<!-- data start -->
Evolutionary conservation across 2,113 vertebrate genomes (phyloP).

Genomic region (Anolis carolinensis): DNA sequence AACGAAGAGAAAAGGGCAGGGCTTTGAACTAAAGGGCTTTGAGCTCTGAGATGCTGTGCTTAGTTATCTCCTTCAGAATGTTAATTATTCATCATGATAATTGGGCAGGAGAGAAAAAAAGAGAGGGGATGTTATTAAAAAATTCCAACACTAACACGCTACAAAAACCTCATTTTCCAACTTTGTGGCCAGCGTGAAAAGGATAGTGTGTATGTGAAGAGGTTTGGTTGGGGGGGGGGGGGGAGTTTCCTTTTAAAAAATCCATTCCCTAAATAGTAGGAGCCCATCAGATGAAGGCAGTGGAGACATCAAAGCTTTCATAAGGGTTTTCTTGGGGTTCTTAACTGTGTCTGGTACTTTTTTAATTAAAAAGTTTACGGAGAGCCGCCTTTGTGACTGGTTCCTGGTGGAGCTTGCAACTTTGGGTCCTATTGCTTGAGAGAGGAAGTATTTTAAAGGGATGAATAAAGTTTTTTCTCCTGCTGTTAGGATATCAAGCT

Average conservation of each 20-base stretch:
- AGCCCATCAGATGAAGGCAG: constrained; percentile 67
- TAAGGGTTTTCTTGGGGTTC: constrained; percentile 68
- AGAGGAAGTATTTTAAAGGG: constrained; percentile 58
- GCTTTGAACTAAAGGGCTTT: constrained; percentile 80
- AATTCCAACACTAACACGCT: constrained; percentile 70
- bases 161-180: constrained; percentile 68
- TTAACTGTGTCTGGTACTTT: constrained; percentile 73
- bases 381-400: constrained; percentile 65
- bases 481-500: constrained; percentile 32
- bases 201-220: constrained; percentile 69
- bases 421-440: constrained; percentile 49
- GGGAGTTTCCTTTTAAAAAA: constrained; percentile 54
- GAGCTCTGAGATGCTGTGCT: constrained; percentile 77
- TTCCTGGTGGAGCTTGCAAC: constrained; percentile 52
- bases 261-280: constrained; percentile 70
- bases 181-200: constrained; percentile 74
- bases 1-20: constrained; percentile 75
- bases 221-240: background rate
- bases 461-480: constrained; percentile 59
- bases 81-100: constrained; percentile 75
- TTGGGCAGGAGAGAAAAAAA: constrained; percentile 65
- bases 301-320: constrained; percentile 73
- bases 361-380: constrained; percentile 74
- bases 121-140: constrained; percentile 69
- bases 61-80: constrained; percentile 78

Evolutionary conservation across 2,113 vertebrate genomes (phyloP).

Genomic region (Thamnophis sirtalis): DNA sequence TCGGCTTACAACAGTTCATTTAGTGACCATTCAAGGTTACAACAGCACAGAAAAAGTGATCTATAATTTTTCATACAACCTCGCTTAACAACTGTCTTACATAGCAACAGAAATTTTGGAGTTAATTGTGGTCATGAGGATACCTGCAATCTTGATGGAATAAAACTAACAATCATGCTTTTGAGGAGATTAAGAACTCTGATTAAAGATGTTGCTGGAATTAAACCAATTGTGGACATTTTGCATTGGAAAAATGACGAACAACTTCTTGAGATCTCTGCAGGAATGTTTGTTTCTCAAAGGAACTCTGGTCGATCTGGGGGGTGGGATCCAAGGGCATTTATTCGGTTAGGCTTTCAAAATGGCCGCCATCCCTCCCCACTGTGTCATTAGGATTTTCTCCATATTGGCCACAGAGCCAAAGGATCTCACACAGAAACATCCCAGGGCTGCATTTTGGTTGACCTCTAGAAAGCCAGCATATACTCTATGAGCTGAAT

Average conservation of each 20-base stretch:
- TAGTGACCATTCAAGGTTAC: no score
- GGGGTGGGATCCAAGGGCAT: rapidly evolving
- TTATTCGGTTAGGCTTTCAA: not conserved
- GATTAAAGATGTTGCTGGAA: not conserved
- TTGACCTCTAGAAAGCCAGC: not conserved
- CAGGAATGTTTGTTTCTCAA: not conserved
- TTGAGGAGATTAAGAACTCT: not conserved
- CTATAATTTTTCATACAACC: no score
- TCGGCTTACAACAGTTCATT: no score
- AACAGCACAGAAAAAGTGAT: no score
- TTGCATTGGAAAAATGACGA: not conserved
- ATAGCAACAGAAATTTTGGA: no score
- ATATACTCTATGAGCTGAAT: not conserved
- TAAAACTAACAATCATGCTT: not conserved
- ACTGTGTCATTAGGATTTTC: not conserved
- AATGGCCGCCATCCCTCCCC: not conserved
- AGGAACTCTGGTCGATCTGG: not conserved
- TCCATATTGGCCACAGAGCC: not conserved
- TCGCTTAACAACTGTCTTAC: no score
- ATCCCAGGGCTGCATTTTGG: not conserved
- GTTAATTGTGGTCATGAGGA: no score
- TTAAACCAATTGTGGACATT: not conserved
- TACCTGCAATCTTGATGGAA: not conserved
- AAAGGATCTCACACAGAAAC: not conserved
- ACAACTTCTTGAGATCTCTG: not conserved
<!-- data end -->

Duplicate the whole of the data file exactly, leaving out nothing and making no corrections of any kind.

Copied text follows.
Evolutionary conservation across 2,113 vertebrate genomes (phyloP).

Genomic region (Anolis carolinensis): DNA sequence AACGAAGAGAAAAGGGCAGGGCTTTGAACTAAAGGGCTTTGAGCTCTGAGATGCTGTGCTTAGTTATCTCCTTCAGAATGTTAATTATTCATCATGATAATTGGGCAGGAGAGAAAAAAAGAGAGGGGATGTTATTAAAAAATTCCAACACTAACACGCTACAAAAACCTCATTTTCCAACTTTGTGGCCAGCGTGAAAAGGATAGTGTGTATGTGAAGAGGTTTGGTTGGGGGGGGGGGGGGAGTTTCCTTTTAAAAAATCCATTCCCTAAATAGTAGGAGCCCATCAGATGAAGGCAGTGGAGACATCAAAGCTTTCATAAGGGTTTTCTTGGGGTTCTTAACTGTGTCTGGTACTTTTTTAATTAAAAAGTTTACGGAGAGCCGCCTTTGTGACTGGTTCCTGGTGGAGCTTGCAACTTTGGGTCCTATTGCTTGAGAGAGGAAGTATTTTAAAGGGATGAATAAAGTTTTTTCTCCTGCTGTTAGGATATCAAGCT

Average conservation of each 20-base stretch:
- AGCCCATCAGATGAAGGCAG: constrained; percentile 67
- TAAGGGTTTTCTTGGGGTTC: constrained; percentile 68
- AGAGGAAGTATTTTAAAGGG: constrained; percentile 58
- GCTTTGAACTAAAGGGCTTT: constrained; percentile 80
- AATTCCAACACTAACACGCT: constrained; percentile 70
- bases 161-180: constrained; percentile 68
- TTAACTGTGTCTGGTACTTT: constrained; percentile 73
- bases 381-400: constrained; percentile 65
- bases 481-500: constrained; percentile 32
- bases 201-220: constrained; percentile 69
- bases 421-440: constrained; percentile 49
- GGGAGTTTCCTTTTAAAAAA: constrained; percentile 54
- GAGCTCTGAGATGCTGTGCT: constrained; percentile 77
- TTCCTGGTGGAGCTTGCAAC: constrained; percentile 52
- bases 261-280: constrained; percentile 70
- bases 181-200: constrained; percentile 74
- bases 1-20: constrained; percentile 75
- bases 221-240: background rate
- bases 461-480: constrained; percentile 59
- bases 81-100: constrained; percentile 75
- TTGGGCAGGAGAGAAAAAAA: constrained; percentile 65
- bases 301-320: constrained; percentile 73
- bases 361-380: constrained; percentile 74
- bases 121-140: constrained; percentile 69
- bases 61-80: constrained; percentile 78

Evolutionary conservation across 2,113 vertebrate genomes (phyloP).

Genomic region (Thamnophis sirtalis): DNA sequence TCGGCTTACAACAGTTCATTTAGTGACCATTCAAGGTTACAACAGCACAGAAAAAGTGATCTATAATTTTTCATACAACCTCGCTTAACAACTGTCTTACATAGCAACAGAAATTTTGGAGTTAATTGTGGTCATGAGGATACCTGCAATCTTGATGGAATAAAACTAACAATCATGCTTTTGAGGAGATTAAGAACTCTGATTAAAGATGTTGCTGGAATTAAACCAATTGTGGACATTTTGCATTGGAAAAATGACGAACAACTTCTTGAGATCTCTGCAGGAATGTTTGTTTCTCAAAGGAACTCTGGTCGATCTGGGGGGTGGGATCCAAGGGCATTTATTCGGTTAGGCTTTCAAAATGGCCGCCATCCCTCCCCACTGTGTCATTAGGATTTTCTCCATATTGGCCACAGAGCCAAAGGATCTCACACAGAAACATCCCAGGGCTGCATTTTGGTTGACCTCTAGAAAGCCAGCATATACTCTATGAGCTGAAT

Average conservation of each 20-base stretch:
- TAGTGACCATTCAAGGTTAC: no score
- GGGGTGGGATCCAAGGGCAT: rapidly evolving
- TTATTCGGTTAGGCTTTCAA: not conserved
- GATTAAAGATGTTGCTGGAA: not conserved
- TTGACCTCTAGAAAGCCAGC: not conserved
- CAGGAATGTTTGTTTCTCAA: not conserved
- TTGAGGAGATTAAGAACTCT: not conserved
- CTATAATTTTTCATACAACC: no score
- TCGGCTTACAACAGTTCATT: no score
- AACAGCACAGAAAAAGTGAT: no score
- TTGCATTGGAAAAATGACGA: not conserved
- ATAGCAACAGAAATTTTGGA: no score
- ATATACTCTATGAGCTGAAT: not conserved
- TAAAACTAACAATCATGCTT: not conserved
- ACTGTGTCATTAGGATTTTC: not conserved
- AATGGCCGCCATCCCTCCCC: not conserved
- AGGAACTCTGGTCGATCTGG: not conserved
- TCCATATTGGCCACAGAGCC: not conserved
- TCGCTTAACAACTGTCTTAC: no score
- ATCCCAGGGCTGCATTTTGG: not conserved
- GTTAATTGTGGTCATGAGGA: no score
- TTAAACCAATTGTGGACATT: not conserved
- TACCTGCAATCTTGATGGAA: not conserved
- AAAGGATCTCACACAGAAAC: not conserved
- ACAACTTCTTGAGATCTCTG: not conserved